The Battle of Lynchburg was a battle that took place during the American Civil War. The battle took place in Lynchburg, Virginia on the days of June 17 and 18, 1864. During the Civil War, Lynchburg was used as a supply and hospital center. However, it became a battleground when Union General David Hunter advanced to Lynchburg after moving through the Shenandoah Valley.
Lynchburg was not only major because of its hospital and supply, but it was a connection in the railroad that supplied the Confederate troops. Both armies were believed to have a relatively similar amount of troops. However, General Hunter had two major problems. He was supposed to receive help from another Union army; that army never showed up because they had suffered a major setback at Trevilian Station and were forced to retreat to an area around Richmond and Petersburg. The other, and perhaps most devastating, issue was that Hunter's supply lines were being destroyed. Between May 20 and June 17, only one supply wagon had reached Union forces from Hunter.
The Union army seemed doomed from the start. Firstly, the Union army moved too slow. Next, the night before the battle began, trains could be heard moving up and down the tracks. Also, various instruments such as bugles and drums were heard by Hunter's troops. Even the people of Lynchburg made noise by having bands play and citizens scream. This made the Confederate army seem to be larger than it really was.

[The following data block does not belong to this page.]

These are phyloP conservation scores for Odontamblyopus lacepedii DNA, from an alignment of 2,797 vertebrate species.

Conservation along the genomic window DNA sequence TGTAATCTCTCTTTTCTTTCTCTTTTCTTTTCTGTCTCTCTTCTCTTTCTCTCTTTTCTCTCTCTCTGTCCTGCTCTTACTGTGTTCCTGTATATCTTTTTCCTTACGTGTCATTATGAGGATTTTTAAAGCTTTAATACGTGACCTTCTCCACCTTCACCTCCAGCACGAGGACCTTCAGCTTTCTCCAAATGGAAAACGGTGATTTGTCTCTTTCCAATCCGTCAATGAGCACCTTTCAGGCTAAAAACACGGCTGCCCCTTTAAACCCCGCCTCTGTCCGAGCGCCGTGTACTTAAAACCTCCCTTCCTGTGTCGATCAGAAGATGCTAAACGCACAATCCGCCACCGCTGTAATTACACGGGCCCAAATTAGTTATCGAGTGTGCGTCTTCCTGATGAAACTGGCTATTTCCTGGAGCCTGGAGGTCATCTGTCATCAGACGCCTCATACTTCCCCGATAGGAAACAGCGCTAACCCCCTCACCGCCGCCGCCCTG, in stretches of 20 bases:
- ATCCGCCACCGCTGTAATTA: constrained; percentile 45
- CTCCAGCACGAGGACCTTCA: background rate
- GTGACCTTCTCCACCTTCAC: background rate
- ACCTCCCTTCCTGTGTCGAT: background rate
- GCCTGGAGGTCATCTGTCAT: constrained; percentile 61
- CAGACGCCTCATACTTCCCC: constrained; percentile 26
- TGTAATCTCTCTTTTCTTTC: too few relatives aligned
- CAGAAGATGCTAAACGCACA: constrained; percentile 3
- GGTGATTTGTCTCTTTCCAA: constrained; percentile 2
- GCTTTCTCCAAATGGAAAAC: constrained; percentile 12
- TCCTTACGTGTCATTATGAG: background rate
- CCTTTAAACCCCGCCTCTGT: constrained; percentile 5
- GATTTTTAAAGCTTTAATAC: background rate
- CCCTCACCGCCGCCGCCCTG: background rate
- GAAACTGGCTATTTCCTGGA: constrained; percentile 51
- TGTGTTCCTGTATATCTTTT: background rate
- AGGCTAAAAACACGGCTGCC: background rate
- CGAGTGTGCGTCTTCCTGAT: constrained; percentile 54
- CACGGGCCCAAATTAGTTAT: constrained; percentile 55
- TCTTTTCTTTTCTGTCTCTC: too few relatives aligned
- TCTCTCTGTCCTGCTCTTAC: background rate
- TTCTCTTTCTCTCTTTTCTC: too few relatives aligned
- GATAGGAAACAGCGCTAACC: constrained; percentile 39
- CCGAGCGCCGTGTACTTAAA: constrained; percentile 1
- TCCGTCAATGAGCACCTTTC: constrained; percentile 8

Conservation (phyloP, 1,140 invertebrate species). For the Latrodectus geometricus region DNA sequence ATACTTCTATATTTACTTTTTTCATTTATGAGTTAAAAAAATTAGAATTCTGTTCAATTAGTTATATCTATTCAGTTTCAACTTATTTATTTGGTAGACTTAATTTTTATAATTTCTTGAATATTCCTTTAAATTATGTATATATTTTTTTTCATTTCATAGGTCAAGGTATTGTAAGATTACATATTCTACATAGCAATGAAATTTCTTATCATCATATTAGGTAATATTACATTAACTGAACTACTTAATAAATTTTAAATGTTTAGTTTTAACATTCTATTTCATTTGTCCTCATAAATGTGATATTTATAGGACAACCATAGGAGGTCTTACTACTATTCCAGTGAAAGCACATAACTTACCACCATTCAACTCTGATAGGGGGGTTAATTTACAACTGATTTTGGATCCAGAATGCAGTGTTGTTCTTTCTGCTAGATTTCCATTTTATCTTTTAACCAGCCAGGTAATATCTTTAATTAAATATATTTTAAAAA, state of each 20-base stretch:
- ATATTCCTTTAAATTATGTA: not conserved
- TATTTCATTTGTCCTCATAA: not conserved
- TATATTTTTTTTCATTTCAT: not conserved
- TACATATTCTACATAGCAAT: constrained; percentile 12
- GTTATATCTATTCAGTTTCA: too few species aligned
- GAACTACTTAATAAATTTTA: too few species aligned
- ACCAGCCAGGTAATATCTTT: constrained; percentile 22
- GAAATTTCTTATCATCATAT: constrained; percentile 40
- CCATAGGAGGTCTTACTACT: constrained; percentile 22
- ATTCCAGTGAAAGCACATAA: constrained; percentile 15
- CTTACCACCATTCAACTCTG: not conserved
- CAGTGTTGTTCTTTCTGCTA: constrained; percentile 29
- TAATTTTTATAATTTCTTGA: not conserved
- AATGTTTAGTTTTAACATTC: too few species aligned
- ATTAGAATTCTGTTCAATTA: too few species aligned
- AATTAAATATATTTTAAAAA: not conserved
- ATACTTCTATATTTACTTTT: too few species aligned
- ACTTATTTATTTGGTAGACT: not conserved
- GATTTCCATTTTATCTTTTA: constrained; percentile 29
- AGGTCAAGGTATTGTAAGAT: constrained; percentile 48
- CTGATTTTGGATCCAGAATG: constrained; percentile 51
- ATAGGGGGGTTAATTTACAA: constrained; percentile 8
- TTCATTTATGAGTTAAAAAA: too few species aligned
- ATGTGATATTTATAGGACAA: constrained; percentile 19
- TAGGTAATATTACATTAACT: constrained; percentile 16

On June 17, the Union army seemed to be making progress when they bullied Confederate General Jubal Early's troops into the town of Lynchburg. Around that same time, Early's reinforcements had arrived from the town of Charlottesville, Virginia. This extra assistance, led by Generals John Breckinridge and Francis Nicholls, proved helpful because it caused Hunter's army to retreat.
The day after, Early elected to remain defensive and wait for some more of his men to arrive. Early's troops dug a defensive line two miles away from the city limits. The Union army attacked, but was repulsed. Early then prepared to begin an attack of his own. It appeared that Early felt as though he had the upper hand because he launched his attack on June 18. By this time, Hunter's army had moved into the Blue Ridge Mountains. Early's army moved sixty miles in three days. At that point, Early called off the pursuit and awaited for Hunter to make a move. Hunter decided to move across the Shenandoah Valley and into West Virginia.
The Battle of Lynchburg proved to be quite helpful in the Confederates' fight against the Union. Hunter's retreat made it possible for Early to freely move up the Shenandoah Valley. Early's army advanced up through Maryland and even made it as far as Washington D.C. This was an obvious victory for the Confederates because it allowed them to move further north and allowed their supply lines to remain open via the railroads.
Union headquarters was at Sandusky House, listed on the National Register of Historic Places in 1982, and now operated as a house museum.